Rossignol is coming down off the slopes and making a run at becoming a fashion lifestyle brand with the help of Sandbridge Capital.
This story first appeared in the November 14, 2014 issue of WWD. Subscribe Today.
WWD has learned that Sandbridge is set to take a minority stake in the company today with the investment firm’s managing partner David Fife chairing a new subsidiary that will focus on building the ski business a fashion arm based in Milan.
The investment marks another front for Sandbridge, which is led by chief executive officer Joseph Lamastra and has stakes in Derek Lam, Bonobos, Tamara Mellon, Karl Lagerfeld, Topshop and outdoor brand Stio. The investment firm counts an impressive roster of advisers including Tommy Hilfiger and former Crocs ceo Ron Snyder as well as former Gucci chief Domenico De Sole, who will work closely with Fife on Rossignol.
The brand has a small apparel offering now, but Fife said he plans to build an “urban cool retro” fashion business that calls on the 107-year-old Rossignol’s heritage in the ski world, bringing back the name’s classic bird logo, for instance. In addition to selling skiwear, Fife said Rossignol would market a broad range of looks for “a fashion person who spends money.” The exact assortment and price points will be ironed out as the subsidiary starts to come together and hires a designer as well as a ceo.
“Rossignol is a great heritage brand with tons of potential in the apparel sector,” De Sole said.
A higher-end fashion approach will help Rossignol stand out in an outdoor market filled with brands such as The North Face and Patagonia, which are known more for their technical prowess than their fashion cred. Rossignol also faces competition from the likes of European brands like Moncler and Peuterey.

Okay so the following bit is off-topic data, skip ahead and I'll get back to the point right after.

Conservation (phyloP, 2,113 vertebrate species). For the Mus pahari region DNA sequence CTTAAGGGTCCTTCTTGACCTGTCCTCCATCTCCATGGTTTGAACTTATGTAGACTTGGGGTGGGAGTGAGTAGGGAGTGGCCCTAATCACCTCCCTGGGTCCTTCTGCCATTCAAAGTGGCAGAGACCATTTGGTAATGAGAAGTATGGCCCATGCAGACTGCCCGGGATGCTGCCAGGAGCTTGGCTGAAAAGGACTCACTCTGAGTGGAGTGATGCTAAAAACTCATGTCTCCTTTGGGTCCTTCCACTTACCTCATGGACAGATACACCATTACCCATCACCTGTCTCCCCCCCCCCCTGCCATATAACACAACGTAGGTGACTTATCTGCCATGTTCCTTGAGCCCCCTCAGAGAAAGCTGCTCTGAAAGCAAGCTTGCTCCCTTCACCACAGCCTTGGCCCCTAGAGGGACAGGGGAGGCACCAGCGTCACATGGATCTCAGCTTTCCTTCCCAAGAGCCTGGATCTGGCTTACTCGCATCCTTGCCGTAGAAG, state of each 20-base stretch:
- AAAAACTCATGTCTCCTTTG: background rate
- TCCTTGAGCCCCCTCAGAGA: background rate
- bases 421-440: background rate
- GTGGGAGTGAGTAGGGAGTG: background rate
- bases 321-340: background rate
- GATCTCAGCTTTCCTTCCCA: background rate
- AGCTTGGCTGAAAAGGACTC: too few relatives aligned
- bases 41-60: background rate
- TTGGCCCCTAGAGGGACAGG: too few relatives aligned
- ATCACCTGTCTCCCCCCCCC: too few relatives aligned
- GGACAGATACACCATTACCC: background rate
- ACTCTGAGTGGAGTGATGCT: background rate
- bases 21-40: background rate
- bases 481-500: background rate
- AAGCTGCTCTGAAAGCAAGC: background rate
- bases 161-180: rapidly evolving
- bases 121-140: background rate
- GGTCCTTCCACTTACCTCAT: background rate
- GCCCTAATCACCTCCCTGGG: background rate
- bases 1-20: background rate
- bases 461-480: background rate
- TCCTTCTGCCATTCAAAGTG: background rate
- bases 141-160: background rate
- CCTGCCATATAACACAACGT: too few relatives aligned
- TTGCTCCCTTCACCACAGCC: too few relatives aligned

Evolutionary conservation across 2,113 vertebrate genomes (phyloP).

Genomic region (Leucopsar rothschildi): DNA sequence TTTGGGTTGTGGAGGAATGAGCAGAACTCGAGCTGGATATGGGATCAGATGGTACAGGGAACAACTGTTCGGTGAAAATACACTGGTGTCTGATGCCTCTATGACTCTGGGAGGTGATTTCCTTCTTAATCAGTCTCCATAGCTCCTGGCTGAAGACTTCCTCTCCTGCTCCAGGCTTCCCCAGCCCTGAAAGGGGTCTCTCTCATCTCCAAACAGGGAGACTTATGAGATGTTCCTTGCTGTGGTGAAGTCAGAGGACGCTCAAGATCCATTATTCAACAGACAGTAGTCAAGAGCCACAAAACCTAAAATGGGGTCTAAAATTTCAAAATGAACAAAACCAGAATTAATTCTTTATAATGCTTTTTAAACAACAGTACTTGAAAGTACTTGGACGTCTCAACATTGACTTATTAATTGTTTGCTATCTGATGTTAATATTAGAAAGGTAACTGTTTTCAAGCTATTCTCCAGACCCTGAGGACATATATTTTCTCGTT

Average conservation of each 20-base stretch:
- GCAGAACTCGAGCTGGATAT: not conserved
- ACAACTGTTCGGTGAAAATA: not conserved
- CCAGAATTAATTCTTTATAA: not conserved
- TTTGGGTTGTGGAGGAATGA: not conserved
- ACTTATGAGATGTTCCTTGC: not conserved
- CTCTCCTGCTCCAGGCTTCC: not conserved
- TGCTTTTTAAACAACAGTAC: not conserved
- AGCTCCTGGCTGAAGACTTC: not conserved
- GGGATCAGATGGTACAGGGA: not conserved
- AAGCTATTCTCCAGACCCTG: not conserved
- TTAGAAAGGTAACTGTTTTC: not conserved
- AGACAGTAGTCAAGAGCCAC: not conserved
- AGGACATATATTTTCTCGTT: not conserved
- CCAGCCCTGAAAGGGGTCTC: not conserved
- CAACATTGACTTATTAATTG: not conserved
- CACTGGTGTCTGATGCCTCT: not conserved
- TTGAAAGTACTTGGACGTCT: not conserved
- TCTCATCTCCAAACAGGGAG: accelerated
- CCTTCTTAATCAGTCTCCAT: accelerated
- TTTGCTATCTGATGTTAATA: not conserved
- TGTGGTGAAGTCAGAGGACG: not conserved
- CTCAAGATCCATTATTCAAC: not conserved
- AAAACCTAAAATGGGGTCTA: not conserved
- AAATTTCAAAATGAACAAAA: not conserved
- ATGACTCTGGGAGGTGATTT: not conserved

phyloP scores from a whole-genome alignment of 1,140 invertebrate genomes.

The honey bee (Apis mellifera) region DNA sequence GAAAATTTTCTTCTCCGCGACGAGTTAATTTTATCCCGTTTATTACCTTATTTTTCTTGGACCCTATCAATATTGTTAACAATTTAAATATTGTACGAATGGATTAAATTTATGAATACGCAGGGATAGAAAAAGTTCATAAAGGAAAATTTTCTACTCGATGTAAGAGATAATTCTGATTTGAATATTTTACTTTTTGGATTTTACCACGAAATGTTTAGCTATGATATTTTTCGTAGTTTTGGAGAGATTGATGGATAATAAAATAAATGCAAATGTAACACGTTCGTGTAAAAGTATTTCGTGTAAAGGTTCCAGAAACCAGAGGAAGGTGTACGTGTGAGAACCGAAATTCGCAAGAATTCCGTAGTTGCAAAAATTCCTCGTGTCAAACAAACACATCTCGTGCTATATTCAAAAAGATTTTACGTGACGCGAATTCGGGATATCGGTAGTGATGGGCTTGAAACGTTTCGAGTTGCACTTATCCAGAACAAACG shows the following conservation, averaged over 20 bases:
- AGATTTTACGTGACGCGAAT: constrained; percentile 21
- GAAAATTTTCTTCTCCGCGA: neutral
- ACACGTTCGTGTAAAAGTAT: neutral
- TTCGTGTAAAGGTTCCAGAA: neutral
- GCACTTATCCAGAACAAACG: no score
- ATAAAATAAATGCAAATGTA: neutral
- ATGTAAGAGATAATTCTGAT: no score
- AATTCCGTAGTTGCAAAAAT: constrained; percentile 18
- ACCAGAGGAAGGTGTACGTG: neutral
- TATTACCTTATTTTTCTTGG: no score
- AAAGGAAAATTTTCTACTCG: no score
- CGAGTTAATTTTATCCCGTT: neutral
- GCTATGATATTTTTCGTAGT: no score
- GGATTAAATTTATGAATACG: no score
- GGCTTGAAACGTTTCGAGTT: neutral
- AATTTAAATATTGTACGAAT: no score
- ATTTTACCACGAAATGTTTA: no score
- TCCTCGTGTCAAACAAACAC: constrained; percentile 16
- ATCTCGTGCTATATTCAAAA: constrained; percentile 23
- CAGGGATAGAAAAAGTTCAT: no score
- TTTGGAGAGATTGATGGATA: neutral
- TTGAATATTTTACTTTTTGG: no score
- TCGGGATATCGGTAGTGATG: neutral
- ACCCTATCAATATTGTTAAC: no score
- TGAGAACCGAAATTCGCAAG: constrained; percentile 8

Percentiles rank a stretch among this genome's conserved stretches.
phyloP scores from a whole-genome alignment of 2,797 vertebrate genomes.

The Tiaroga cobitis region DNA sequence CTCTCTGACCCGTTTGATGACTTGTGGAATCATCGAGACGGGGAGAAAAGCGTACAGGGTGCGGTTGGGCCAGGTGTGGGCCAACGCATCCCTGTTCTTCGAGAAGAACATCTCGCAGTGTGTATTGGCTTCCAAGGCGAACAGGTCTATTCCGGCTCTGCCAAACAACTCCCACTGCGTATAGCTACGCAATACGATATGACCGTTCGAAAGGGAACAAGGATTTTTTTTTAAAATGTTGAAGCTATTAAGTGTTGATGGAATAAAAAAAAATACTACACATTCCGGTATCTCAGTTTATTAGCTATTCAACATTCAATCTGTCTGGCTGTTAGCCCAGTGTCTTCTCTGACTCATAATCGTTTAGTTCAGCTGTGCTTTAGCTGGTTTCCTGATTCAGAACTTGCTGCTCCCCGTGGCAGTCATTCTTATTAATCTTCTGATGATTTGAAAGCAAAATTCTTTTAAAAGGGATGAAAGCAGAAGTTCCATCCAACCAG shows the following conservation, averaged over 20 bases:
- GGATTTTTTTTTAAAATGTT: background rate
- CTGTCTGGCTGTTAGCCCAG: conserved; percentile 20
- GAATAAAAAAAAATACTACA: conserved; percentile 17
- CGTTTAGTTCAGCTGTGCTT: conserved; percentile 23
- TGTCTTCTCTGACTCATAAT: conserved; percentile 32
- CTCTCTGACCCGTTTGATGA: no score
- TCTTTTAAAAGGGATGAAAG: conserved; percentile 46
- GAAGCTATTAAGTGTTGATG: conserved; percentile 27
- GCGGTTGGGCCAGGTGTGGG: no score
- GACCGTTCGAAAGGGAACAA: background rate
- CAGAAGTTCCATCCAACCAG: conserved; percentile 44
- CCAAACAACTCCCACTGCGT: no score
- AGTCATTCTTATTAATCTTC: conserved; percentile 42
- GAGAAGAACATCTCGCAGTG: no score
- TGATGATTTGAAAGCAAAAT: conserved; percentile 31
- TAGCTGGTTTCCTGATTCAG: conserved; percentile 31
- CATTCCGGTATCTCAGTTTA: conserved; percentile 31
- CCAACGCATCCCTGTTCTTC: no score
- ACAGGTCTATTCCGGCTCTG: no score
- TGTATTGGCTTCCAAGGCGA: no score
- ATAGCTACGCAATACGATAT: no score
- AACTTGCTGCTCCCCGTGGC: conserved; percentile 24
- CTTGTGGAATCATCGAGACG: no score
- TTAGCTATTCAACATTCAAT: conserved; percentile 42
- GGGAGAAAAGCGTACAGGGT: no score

Sandbridge also is taking its stake at a time when activewear and active-inspired fashions are among the fastest-growing categories at retail.
The move toward luxe is a new fashion tack for the company, though.
Rossignol was a well-publicized M&A wipeout for Quiksilver Inc., which bought the ski business for $320 million in 2005. But after a few rocky years and a failed attempt to create a mainstream lifestyle brand, Quiksilver sold the business for $50.8 million in 2008.
The ski side of the brand remained strong and that base will let Fife zero in on building the business.
“If you think about any retail apparel business like this, the basic levers that you have to grow your business are essentially wholesale, retail, e-commerce and then, if you’re doing really well, licensing,” Fife said. “In my opinion, there is no secret sauce. You have to do wholesale because there’s a design element, there’s a feedback loop that covers your fixed costs. Retail is very important to telling your story, but if you just build stores all day you’re going to run out of money. E-commerce is fabulous and is the future, but it’s not a panacea that’s going to solve all your problems. It’s the cadence of how you roll these out.”
Bruno Cercley, ceo of Rossignol, added: “Sandbridge provides valuable support on two key aspects. Firstly, its strong expertise will contribute to our efforts in developing lifestyle collections for all four seasons of the year, not only winter. Secondly, its deep retail industry network is a real asset, especially in North America. Leveraging Rossignol’s steeped tradition, we intend to develop a leading fashion brand oriented around our long-standing ethos of high levels of innovation and design.”
Rossignol is based in Moirans, France, and owns six winter sport brands — Rossignol and Dynastar skis, Look bindings, Lange boots, Kerma poles and Risport figure skates — producing revenues last year of nearly 230 million euros, or $305.4 million at average exchange. Textiles are believed to account for about 15 million euros, or $19.9 million, of total revenues.
Nordic-focused private equity firm Altor is the company’s majority shareholder.